Welcome Desi! Thanks for taking some time to chat about writing. First, a few quick-fire questions: Sweet or Spicy? Skiing or swimming? And if you could jump 1000 years into the future or into the past for a day then which would you choose and why?
I most definitely prefer spicy. My dad used to pay my brothers and I a dollar for every hot pepper we could eat whole. As far as skiing is concerned, I’ve never gone. It’s on my bucket list, but I do love to swim. I have an affinity for the water. And, the last question is an overly-zealous huzzah for the past. I’m a historical fantasy nerd, and damn proud of it.
"I’m a historical fantasy nerd, and damn proud of it."
What is your creative process like? Is it explosive and exploratory? Is it carefully calculated and scheduled? Do you stick to a writing schedule or do you write around other commitments in your life?
With three kids and a mountain of never-ending laundry, I have to write around my other commitments, but since my creative process verges on obsessive, I will forego sleep to get it done. I live inside my head, planning and plotting scenes there until I’m ready to put the notes to paper. I’ll often start by researching an era and all of the culture that goes with it. Once the ideas start sparking, it usually takes off like a wildfire. I can’t type fast enough. That’s when the obsessiveness kicks into overdrive to plot characters, arcs, and then scenes. It’s both wild and calculated.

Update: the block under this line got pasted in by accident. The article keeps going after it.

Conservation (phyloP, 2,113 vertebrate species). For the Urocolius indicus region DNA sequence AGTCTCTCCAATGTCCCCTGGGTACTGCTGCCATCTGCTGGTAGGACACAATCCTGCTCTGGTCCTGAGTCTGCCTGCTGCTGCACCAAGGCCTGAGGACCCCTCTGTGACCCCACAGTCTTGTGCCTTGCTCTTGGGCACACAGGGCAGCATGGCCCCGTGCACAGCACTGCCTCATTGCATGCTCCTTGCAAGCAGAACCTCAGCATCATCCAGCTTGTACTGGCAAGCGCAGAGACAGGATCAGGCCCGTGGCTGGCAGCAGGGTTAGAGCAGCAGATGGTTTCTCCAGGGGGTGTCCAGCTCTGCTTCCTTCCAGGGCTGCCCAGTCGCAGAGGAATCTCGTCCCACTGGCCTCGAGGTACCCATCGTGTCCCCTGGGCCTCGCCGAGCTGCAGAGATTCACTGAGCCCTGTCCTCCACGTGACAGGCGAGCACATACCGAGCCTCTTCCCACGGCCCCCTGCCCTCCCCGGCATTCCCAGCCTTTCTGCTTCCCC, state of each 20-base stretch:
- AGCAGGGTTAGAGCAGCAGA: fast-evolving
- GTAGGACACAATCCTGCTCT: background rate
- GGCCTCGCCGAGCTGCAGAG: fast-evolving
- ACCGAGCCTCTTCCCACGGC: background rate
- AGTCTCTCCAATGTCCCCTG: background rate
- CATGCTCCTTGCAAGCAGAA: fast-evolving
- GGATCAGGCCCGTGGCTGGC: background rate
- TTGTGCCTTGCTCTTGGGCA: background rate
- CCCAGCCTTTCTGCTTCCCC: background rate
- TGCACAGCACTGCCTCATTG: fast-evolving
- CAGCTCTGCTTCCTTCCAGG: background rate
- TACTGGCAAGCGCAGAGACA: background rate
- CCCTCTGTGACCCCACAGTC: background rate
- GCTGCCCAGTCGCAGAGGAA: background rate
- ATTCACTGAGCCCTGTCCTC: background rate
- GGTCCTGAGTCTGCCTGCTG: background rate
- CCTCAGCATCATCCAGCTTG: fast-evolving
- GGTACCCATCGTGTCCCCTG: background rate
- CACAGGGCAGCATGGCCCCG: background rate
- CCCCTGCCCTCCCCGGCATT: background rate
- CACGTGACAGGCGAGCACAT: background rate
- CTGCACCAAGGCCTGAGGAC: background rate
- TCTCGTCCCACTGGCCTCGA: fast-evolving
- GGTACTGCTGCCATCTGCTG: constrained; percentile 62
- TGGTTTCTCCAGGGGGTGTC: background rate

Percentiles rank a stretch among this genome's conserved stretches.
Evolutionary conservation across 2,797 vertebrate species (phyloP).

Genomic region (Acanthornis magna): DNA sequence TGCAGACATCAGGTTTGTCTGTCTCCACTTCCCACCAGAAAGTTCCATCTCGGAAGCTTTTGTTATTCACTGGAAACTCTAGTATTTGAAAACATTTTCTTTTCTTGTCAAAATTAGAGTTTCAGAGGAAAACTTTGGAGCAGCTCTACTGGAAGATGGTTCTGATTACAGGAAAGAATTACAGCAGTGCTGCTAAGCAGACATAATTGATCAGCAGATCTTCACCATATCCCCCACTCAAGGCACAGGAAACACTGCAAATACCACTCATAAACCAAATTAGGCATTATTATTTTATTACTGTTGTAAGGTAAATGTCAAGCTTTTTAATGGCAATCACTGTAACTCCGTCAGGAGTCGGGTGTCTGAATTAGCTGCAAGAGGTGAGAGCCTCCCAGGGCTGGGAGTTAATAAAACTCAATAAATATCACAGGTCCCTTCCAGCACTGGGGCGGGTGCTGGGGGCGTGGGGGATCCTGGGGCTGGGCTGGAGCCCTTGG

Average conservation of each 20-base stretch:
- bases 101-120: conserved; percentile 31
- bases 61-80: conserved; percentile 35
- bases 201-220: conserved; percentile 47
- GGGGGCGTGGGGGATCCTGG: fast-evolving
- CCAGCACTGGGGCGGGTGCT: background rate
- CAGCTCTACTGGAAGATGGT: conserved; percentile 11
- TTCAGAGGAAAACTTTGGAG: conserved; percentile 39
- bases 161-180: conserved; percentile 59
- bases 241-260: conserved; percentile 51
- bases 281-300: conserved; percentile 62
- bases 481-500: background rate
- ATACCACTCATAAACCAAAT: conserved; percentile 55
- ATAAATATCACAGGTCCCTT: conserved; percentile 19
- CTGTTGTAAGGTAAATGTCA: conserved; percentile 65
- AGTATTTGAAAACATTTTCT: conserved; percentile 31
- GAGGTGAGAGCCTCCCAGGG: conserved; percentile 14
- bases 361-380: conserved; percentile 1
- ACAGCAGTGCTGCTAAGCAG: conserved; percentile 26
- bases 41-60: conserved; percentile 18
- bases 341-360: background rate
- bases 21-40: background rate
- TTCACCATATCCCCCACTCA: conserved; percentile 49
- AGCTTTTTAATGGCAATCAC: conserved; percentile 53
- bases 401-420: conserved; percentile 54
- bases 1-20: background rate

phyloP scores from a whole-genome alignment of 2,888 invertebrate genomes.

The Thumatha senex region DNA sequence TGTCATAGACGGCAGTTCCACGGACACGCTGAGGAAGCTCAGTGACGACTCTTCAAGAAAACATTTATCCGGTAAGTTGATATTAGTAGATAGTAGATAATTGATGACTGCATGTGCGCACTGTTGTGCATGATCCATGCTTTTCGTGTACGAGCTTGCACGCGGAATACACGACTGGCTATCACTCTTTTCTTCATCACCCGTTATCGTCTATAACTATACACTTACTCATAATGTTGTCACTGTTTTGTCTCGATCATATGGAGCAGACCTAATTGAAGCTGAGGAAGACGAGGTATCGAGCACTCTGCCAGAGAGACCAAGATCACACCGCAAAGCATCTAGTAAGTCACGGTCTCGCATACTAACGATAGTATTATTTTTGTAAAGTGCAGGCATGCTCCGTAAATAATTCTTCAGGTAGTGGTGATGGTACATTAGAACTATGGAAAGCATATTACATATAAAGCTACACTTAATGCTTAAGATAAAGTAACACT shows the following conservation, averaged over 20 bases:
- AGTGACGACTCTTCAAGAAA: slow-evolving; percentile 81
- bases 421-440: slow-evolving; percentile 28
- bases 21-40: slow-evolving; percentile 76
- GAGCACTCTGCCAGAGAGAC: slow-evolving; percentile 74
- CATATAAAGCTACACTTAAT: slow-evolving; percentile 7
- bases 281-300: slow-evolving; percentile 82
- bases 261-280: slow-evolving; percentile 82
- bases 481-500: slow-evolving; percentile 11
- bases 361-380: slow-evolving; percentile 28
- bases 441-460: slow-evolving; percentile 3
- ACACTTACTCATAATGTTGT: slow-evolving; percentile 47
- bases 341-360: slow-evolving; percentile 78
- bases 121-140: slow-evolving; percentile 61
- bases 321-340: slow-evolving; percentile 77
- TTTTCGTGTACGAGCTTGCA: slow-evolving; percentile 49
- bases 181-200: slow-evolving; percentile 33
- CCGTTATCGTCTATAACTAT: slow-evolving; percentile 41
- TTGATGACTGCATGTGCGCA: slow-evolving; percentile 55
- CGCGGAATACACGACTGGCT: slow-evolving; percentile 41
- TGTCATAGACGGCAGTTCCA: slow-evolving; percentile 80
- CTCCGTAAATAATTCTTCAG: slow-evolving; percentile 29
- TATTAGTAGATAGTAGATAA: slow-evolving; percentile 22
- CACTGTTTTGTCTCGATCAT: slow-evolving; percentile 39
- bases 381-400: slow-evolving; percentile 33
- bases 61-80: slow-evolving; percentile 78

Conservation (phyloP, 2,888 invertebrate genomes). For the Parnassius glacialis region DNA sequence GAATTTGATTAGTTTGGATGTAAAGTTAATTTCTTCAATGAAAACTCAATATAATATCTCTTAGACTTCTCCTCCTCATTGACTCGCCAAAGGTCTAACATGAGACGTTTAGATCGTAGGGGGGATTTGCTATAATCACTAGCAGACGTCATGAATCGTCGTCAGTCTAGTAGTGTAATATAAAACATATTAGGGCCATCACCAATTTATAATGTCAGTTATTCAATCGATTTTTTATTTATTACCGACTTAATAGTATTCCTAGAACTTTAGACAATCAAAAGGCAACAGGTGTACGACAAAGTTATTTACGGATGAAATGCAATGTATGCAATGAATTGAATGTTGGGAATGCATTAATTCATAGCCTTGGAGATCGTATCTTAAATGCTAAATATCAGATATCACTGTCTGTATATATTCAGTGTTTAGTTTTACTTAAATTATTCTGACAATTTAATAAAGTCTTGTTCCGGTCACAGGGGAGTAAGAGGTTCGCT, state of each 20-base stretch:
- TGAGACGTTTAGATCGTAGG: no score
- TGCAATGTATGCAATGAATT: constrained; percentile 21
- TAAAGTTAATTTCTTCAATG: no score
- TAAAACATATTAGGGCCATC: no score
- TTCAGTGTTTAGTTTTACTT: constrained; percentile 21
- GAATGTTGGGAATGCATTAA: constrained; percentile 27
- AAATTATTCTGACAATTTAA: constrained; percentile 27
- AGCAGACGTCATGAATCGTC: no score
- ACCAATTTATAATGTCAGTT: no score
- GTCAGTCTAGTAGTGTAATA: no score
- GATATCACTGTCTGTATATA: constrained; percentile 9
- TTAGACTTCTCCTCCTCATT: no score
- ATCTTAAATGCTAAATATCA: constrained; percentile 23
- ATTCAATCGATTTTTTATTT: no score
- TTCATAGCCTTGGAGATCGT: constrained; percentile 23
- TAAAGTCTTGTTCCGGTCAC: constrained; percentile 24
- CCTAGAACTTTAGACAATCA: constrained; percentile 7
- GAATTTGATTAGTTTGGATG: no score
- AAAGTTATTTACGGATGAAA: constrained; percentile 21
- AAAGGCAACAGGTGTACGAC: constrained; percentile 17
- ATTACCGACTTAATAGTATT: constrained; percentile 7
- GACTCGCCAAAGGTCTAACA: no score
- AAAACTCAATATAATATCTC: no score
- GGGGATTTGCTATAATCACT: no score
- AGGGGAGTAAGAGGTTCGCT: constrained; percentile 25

"Once the ideas start sparking, it usually takes off like a wildfire. I can’t type fast enough... It’s both wild and calculated."
Besides writing novels you have also written and directed plays for live-stage theater. In what ways has your work in theater changed your perspective as a writer and how this influences your writing?
No matter the project, the end goal is the same for me: I want both an audience or a reader to walk through the production or story like it’s their own. I want them to feel something that doesn’t let them go for a while. Regardless of the medium, the satisfaction of tears streaming down an audience member’s face or a review from a reader who wants the next story is something I almost can’t describe.
"No matter the project, the end goal is the same for me: I want both an audience or a reader to walk through the production or story like it’s their own."
One of my favourite writers is Mary Robinette-Kowal who co-hosts the podcast Writing Excuses alongside the celebrated fantasy author Brandon Sanderson. Her insights on the podcast have really opened my eyes to many of the gender-biases in Sci-Fi and Fantasy that I was blind to before. Are there any glaring biases that you think need to be addressed in the genre right now?
Considering that history has predominantly been written and recorded by caucasian men, I find it exhilarating to recover lost stories of women and minorities who were anything but submissive and in the background. They are heroes. They are leaders. They are pillars of history. And, their stories deserve to be told.
Your upcoming book Bindle Pink Bruja is a story featuring elements of Mexican folklore involving a jazz club owner in the age of Prohibition. Honestly, I have a hard time imagining a setting more vivid than that for a historical novel infused with magic. How did the setting and the characters evolve in your mind? Did any particular historical figure or folktale inspire the story?